Burberry launches Art of the Trench, a website showcasing people around the world wearing their Burberry trench coats, providing a platform for the Burberry community to come together and connect with each other, one year prior to the rise of global social media platforms.


Burberry is the first luxury brand to live stream its Autumn/Winter 2010 show online, bringing its collection into the homes of millions of consumers around the world.


Burberry expands e-commerce with the launch of a new transactional website Burberry.com serving 44 countries, in 13 different languages. Burberry is the first luxury brand to allow its customers around the world to interact with and shop its products online.


Burberry opens 121 Regent Street in London, its most digitally advanced brand experience, which brings every aspect of Burberry.com to life in a physical environment for the first time. Pushing the boundaries of digital technology, the flagship store is designed to delight, surprise and entertain customers. Customers are treated to sporadic Burberry weather "moments" with digital rain showers accompanied by the sounds of a thunderstorm. Changing room mirrors flip to show customers images of the specific piece on the catwalk or on film.


Burberry’s Prorsum Menswear Spring/Summer 2014 show returns to London from Milan, showing as part of London Collections: Men.

Burberry is the first luxury brand to create an Instagram account to inspire customers with engaging, beautiful and creative digital content.



Burberry ends licencing deals in Japan to retake ownership of the brand.


Burberry offers collections for purchase online and in store immediately following the runway show.



Burberry appoints Marco Gobbetti as Chief Executive Officer.



Burberry introduces the Burberry Rainbow check, a colourful reimagination of the house check, in support of LGBTQIA+ communities.

Burberry appoints Riccardo Tisci as Chief Creative Officer.

Burberry opens centre of excellence for leather goods in Scandicci, Italy.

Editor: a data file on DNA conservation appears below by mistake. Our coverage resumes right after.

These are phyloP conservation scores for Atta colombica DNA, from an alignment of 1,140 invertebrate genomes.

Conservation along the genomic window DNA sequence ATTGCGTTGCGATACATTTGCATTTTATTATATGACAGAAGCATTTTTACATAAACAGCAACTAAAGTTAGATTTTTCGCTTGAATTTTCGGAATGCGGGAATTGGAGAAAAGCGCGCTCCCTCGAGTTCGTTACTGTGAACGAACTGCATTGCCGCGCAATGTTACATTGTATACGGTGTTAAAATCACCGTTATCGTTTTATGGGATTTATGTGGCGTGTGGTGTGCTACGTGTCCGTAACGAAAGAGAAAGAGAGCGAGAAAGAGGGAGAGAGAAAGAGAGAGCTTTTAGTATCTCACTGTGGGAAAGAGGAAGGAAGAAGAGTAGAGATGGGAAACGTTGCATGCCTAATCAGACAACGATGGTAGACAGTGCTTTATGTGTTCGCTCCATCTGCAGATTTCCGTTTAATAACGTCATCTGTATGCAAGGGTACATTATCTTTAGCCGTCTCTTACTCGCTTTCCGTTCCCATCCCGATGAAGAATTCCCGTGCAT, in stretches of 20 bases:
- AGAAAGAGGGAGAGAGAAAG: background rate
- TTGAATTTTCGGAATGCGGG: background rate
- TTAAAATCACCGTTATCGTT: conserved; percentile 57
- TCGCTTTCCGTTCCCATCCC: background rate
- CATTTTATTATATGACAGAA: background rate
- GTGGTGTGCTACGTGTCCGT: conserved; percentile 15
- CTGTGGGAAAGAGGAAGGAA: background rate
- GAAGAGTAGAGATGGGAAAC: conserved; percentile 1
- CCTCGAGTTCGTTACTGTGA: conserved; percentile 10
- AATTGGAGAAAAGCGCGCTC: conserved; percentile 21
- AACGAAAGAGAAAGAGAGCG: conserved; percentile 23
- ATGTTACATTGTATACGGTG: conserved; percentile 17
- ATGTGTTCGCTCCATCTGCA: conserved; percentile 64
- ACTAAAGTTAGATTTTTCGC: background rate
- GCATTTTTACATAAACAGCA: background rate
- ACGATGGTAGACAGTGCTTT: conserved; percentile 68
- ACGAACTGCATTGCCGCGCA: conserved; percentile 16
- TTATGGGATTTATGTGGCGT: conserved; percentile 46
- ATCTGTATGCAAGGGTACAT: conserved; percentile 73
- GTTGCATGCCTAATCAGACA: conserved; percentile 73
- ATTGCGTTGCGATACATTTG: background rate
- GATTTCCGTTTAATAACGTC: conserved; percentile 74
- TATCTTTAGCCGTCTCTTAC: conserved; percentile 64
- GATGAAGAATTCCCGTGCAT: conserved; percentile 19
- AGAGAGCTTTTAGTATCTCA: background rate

Burberry launches B Series, a unique fully social experience allowing customer to shop exclusive limited-edition product drops, on the 17th of each month, for 24 hours only via Instagram, WeChat, LINE and Kakao.

Burberry launches a new brand logo and refreshes the Thomas Burberry monogram, introducing a new way to write Burberry. The new monogram taps into Burberry’s heritage and is inspired by logo stamps with the ‘TB’ of Thomas Burberry found in the archive.


Burberry redesigns paper packaging to be made out of recycled coffee cups. Since launch, 58 million coffee cups have been recycled into new Burberry packaging.

Burberry launches its first Augmented Reality experience in London and Tokyo.


Burberry retools the factory in Castleford, England, to make Personal Protective Equipment for the British National Health Service. Burberry leveraged its global supply chain to manufacture and source more than 160,000 pieces of PPE that it donated to the UK National Health Service and healthcare charities.


Burberry opens luxury’s first Social Retail store in Shenzhen, China. A store of tomorrow for today, social retail takes interactions from social media and brings them into a physical retail environment. The new store is a space of exploration, designed to inspire and entertain luxury customers, where they can interact with the Burberry brand and product in new and exciting ways, in person and on social media.